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FORT McMURRAY FIRE

A perfect storm of conditions: Here’s how the blaze reached Fort McMurray, and why it spread so fast

Watch the wildfire raging along Highway 63

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As late as Tuesday morning, officials confronting the wildfires outside Fort McMurray had warned local residents to pack their kits but remained hopeful that they wouldn’t have to call for a mass evacuation.

“We’re a long way off from that but that’s something for people to bear in mind,” Fort McMurray Fire Chief Darby Allen had said.

The conditions, however, already had all the ingredients for the kind of fast-spreading wildfire that hours later would force nearly 90,000 people, including nine newborns in hospital, to flee on short notice from the Alberta oil town.

The weather, the type of trees in the local forest, the time of the year and the kind of fire propagation were all indicators that the flames would be hard to tame, jumping over the Athabasca and Hangingstone rivers as they spread northward into the city.

An aerial view of downtown Fort McMurray on Sept. 19, 2011.

An aerial view of downtown Fort McMurray on Sept. 19, 2011.

JEFF McINTOSH/THE CANADIAN PRESS

“The fire’s behaviour was beyond all control efforts,” Bernie Schmitte, wildfire manager at Alberta Agriculture and Forestry told reporters later in the night.

To make things worse, there had been an inversion, a weather condition where hot air at higher altitude traps down the smoke. However, by the end of the morning, the inversion reversed, Mr. Schmitte said, which would have fanned the flames and smoke further.

THE CROSSOVER

Brian Burnett, head instructor at Wildfire Specialists Inc., an Ontario training school, noted that the Fort McMurray area was experiencing a weather condition familiar to forest firefighters, the Crossover.

The Crossover happens when the numerical value for the ambient humidity is lower than the recorded temperature.

On Tuesday in Fort McMurray, while the mercury soared towards 30C, the humidity dropped to 15 per cent.

“It’s just a recipe for a wildfire. This is such a difficult situation,” Mr. Burnett said in an interview.

Such hot, dry conditions were made worse by the wind which pushed the flames toward the city.

The first alert was reported Sunday evening, when residents in the neighbourhood of Gregoire, at the southernmost end of Fort McMurray, were told to prepare to evacuate on short notice.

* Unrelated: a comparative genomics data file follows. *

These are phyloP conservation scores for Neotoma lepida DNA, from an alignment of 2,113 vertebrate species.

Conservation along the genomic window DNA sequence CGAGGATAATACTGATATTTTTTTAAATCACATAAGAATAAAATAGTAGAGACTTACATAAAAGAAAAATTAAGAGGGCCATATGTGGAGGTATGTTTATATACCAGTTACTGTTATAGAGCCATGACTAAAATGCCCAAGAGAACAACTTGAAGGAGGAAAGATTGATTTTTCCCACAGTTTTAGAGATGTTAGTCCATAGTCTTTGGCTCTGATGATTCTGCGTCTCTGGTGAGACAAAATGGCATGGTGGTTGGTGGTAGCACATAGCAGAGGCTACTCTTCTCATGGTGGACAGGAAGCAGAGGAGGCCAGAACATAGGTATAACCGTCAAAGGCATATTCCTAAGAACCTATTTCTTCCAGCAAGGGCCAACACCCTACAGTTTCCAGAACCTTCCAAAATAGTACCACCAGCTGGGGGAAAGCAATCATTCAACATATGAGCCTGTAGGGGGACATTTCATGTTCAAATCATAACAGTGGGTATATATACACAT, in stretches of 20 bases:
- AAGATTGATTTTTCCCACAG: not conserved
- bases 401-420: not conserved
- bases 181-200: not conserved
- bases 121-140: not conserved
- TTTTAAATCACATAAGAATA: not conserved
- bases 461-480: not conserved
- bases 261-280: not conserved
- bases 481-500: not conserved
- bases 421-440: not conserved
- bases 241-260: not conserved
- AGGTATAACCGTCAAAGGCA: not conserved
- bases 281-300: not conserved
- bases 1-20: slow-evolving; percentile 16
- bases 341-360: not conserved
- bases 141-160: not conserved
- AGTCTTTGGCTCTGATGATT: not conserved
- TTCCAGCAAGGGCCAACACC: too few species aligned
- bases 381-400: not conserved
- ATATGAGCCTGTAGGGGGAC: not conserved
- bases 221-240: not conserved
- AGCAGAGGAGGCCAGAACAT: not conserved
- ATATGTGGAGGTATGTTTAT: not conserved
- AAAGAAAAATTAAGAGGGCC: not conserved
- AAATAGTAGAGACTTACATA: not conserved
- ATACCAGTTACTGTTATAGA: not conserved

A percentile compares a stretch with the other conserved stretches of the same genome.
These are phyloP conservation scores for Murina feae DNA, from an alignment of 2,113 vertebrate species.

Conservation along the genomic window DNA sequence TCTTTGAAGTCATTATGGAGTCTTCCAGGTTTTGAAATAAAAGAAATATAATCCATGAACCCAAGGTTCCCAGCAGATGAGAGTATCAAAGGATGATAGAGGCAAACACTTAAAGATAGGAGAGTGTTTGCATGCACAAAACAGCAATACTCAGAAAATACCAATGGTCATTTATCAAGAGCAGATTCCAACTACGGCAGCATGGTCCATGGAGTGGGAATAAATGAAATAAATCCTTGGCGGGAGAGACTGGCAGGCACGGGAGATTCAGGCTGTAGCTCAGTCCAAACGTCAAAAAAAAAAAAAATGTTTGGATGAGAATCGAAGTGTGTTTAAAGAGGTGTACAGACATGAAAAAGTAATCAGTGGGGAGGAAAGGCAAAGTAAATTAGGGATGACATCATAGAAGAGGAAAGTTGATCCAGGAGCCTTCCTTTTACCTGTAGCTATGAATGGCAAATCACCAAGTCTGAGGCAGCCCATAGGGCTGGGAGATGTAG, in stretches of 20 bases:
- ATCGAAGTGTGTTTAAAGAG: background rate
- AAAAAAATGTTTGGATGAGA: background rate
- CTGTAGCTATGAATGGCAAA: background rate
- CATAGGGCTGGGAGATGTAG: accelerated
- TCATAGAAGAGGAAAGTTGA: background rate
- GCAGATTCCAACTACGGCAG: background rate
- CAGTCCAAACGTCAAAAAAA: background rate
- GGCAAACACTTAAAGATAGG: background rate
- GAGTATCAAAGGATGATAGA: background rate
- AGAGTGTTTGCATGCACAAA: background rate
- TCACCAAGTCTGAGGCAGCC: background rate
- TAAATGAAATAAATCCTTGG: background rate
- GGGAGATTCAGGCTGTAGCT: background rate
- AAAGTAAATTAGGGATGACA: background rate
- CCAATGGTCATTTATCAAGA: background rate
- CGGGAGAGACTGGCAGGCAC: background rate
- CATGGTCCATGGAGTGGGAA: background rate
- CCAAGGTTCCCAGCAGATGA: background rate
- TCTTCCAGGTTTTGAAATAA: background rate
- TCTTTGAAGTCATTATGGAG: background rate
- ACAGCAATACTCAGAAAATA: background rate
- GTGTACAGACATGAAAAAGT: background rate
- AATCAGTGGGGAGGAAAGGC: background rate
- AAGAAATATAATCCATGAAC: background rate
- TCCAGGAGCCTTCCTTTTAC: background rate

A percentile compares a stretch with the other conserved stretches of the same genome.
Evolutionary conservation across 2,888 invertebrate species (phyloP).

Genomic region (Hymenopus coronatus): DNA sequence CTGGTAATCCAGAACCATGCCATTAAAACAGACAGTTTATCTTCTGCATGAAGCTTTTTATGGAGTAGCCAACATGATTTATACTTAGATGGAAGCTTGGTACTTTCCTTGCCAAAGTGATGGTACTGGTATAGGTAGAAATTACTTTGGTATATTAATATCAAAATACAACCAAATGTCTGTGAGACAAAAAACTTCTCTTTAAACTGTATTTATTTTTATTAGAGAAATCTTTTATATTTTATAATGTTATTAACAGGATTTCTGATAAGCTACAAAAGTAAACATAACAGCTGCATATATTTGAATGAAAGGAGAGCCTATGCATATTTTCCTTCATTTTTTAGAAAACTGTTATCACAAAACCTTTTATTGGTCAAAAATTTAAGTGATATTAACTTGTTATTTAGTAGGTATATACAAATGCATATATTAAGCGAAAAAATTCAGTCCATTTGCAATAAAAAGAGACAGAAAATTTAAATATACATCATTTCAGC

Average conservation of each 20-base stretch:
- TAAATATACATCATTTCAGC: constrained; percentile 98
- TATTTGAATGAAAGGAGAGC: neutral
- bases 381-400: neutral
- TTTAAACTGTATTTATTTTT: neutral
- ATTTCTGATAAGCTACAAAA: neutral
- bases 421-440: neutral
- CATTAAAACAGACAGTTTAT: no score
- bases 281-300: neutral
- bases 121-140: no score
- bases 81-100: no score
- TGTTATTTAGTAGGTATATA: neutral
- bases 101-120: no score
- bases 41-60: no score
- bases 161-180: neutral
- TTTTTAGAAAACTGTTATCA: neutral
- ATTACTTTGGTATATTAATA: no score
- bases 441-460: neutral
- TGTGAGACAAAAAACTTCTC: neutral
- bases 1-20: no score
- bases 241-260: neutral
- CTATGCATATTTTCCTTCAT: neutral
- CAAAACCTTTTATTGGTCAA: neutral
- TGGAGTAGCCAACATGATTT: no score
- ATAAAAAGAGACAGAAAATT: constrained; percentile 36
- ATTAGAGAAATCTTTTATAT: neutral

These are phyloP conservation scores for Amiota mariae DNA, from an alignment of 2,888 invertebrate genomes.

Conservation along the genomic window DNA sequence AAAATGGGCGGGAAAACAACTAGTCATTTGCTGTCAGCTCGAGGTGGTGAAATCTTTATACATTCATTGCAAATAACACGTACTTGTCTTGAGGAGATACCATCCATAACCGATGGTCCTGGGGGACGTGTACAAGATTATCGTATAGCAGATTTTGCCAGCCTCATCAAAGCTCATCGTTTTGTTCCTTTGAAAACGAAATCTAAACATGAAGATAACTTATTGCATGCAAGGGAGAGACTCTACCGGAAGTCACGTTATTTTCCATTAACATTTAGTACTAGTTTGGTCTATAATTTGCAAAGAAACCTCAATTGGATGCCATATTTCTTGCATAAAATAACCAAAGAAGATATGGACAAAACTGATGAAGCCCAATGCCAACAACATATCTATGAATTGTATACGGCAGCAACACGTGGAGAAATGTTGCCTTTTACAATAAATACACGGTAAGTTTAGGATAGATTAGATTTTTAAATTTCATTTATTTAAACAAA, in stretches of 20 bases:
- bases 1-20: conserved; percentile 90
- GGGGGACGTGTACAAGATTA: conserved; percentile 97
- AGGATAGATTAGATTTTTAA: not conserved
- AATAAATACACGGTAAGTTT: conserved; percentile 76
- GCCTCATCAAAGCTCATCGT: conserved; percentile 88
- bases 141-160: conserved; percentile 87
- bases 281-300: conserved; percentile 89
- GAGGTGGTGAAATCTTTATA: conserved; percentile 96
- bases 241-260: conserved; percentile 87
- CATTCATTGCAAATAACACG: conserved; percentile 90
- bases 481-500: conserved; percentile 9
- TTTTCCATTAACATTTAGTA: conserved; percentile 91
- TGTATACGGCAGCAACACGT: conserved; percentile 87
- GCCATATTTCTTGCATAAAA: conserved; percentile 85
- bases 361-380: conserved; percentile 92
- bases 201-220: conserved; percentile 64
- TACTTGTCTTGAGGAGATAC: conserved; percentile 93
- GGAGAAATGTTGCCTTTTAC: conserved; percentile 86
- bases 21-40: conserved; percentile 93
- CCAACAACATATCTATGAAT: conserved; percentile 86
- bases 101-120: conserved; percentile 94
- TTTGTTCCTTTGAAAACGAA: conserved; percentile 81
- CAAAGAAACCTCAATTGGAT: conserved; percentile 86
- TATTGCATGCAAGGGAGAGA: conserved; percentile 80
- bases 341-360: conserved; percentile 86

On Monday, officials thought that the fire, which was estimated to cover 500 to 750 hectares, had moved further away.

Within 24 hours, however, Mr. Schmitte was confirming that the fire had jumped the Athabasca, threatening the neighbourhoods on the north bank of the river bisecting Fort McMurray.

The fire on the north banks was five hectares in size and 15 kilometres away from residences.

Another river, the Hangingstone, still stood between the fire and the city’s south-end neighbourhoods.

“That is somewhat of a break. But with current conditions, again, it will challenge that river,” Mr. Schmitte told reporters at a briefing Tuesday.

By Wednesday morning, areas such as Beacon Hill, which were supposed to be protected by the Hangingstone, had sustained the heaviest damages from the fire.



CROWNING AND SPOTTING

Despite deploying helicopters, airplanes and bulldozer crews that cut down trees to create fire guards, the authorities faced flames that spread through crowning and spotting, two types of fast-moving fires.

“The issue with wind and our current conditions is spotting,” Mr. Schmitte told the briefing.

“So, as the fire is burning, with a crown fire, there is always embers and pieces of bark and branches that are coming up in the atmosphere.”

Spotting occurs when sparks, embers or burning debris are blown by the wind and start new blazes, away from direct contact with the main fire.

The fire that jumped over the Athabasca River was a spot fire, Mr. Schmitte said.

Mr. Burnett said he had seen situations where spotting enabled a forest fire to leap eight to 10 kilometres ahead of its main line.

Spot fires are also troublesome when they are near urban areas, he said, because embers ignite rooftops or rain gutters clogged with dead leaves and pine needles.

Crowning, the other problem mentioned by Mr. Schmitte, occurs when the fire spreads from branch to branch through the tree tops.

With crown fires, the flames can sometimes travel faster than a person running on the ground, Mr. Burnett said.

Crown fires are dangerous for firefighting ground crews, who have to pull back and rely solely on water-bomber planes or bucket-carrying helicopters.

THROUGH BLACK SPRUCE (AND ASPEN)

Spruce trees (left) and aspen (right) are shown along the highway to Fort McMurray in wintertime.

Spruce trees (left) and aspen (right) are shown along the highway to Fort McMurray in wintertime.

TRISH McALASTER/THE GLOBE AND MAIL

The types of trees in the area also exacerbate the problem.

“We have stands of black spruce, which are very volatile. And we have stands of white spruces intermixed with aspens… Those types of fuel are very challenging,” Mr. Schmitte said.

Black spruce have fine branches and needles, which are more prone to ignite and to be blown away and produce spot fires, according to David Moseley, deputy fire chief at the Lac La Biche District.

Furthermore, “Black spruce more often has continuous branching from ground to crown, providing its own ladder fuel to spread a surface fire to a crown fire,” Mr. Moseley wrote in an article last year for Fire Fighting in Canada magazine.

Aspens, which are deciduous trees, are also a fire hazard in May, the article added.

“With no green leaves on the aspen, sunlight and wind reach the forest floor, warming and drying it, creating conditions that will carry surface fire,” Mr. Moseley noted.


MORE FROM THE GLOBE AND MAIL

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